A Theory of the New Urban University

Universities and cities have again reached an intersection where their interests strategically (if only partially) intersect. Yet universities and cities are involved in complex social and spatial relationships and tend to interact as self-interested actors. Sometimes their strategic goals align and sometimes they do not. Differences within and between universities – ranging from large multi-faculty and multi-campus comprehensive universities to niche, highly specialized colleges – and their urban environments further impact the ability of higher education institutions to assume the roles of civic leader, “local anchor”, or regional economic driver.

What, then, does it mean to (strive to) be an urban university at the current juncture?

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Urban perspectives at Rutgers-Newark (photo by Jean-Paul Addie)

The idea of the urban university, of course, is not new. Cities and universities have a long and intertwined (if often far from harmonious) history (Bender, 1988; van der Wusten, 1998). The concept of the modern ‘urban university’ finds its origins in the United States during the 1960s as a higher education sector adapting to expanded enrollment during the postwar period came face-to-face with the travails of the unfolding ‘urban crisis’: urban decline, deindustrialization, social unrest, and the failures of high modernist urban planning (Haar, 2011). The (violently) changing landscape of American cities – alongside a growing political consciousness and activism both on the streets and in the classroom – both pressurized universities to be more responsive to the communities they were embedded in, and galvanized interest in the city as a pressing object of analysis and strategic area of engagement (Goodall, 1970; Klotsche, 1966). The resultant institutional restructuring opened the opportunity to reimagine urban universities as a locus for community-engaged and socially-conscious research intended to transform community participants, urban environments, and university researchers themselves (Angotti, et al., 2011). The legacy of this modern university persists today through networks including the Coalition of Urban and Metropolitan Universities and the Coalition of Urban Serving Universities in the United States (Johnson and Bell 1995) and the on-going practice of engaged urban research across the world (Alfaro d’Alençon et al., 2015).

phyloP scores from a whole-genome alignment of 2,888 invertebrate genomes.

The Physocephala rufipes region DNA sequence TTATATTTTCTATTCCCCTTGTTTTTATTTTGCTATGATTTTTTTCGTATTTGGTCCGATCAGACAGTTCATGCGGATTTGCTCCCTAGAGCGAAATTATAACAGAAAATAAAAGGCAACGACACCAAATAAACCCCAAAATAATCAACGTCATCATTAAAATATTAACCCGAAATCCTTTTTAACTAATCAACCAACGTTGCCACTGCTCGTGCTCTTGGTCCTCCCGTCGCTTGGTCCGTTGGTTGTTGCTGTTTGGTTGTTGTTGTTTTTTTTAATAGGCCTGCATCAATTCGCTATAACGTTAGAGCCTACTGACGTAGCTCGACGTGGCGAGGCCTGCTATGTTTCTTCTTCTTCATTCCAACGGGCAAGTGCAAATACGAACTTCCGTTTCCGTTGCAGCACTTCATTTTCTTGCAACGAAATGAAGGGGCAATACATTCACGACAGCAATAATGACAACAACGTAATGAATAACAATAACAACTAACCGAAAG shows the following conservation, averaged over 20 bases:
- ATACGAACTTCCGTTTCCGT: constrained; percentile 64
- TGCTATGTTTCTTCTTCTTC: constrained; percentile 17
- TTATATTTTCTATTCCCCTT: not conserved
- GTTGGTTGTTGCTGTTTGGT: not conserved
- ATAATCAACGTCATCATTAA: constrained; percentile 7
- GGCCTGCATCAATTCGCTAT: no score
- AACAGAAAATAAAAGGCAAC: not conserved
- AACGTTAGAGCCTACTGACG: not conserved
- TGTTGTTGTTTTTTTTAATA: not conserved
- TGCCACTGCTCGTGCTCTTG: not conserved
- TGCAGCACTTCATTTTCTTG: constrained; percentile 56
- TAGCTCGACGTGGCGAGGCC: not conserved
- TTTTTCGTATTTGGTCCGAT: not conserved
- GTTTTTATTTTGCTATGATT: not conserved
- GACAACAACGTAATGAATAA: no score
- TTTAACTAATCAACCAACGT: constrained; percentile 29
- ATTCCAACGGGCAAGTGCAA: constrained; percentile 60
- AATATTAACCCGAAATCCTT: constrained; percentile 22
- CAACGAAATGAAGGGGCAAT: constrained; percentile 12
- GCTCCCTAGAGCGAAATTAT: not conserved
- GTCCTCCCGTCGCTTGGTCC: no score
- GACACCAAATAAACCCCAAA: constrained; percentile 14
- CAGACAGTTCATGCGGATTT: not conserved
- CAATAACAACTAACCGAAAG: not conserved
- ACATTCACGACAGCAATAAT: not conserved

However, the challenges of contemporary urbanization now unfurling at the global scale – from fiscal crises and enhanced socio-economic polarization to global pandemics and climate change – and the capacity of the academy to analyze and inform debates on competitiveness, sustainability, social inclusion, and resilience, demand a reapprasial of the urban university for the 21st century.

To this end, I propose we consider the implications of shifting from an epistemology of the city to one of urban society as an entry point to vigorously redefine a new urban university. As urban knowledge is a constituent field of broader contests over urban space, we need to go beyond negotiating well-worn ‘town-gown’ relations or critiquing universities’ spatial development plans and real estate speculations. We need to replace highly territorialized notions of the urban university (tied to the social and economic fortunes of its geographically proximate urban setting) with an alternative understanding of universities as actors and site of global urbanization.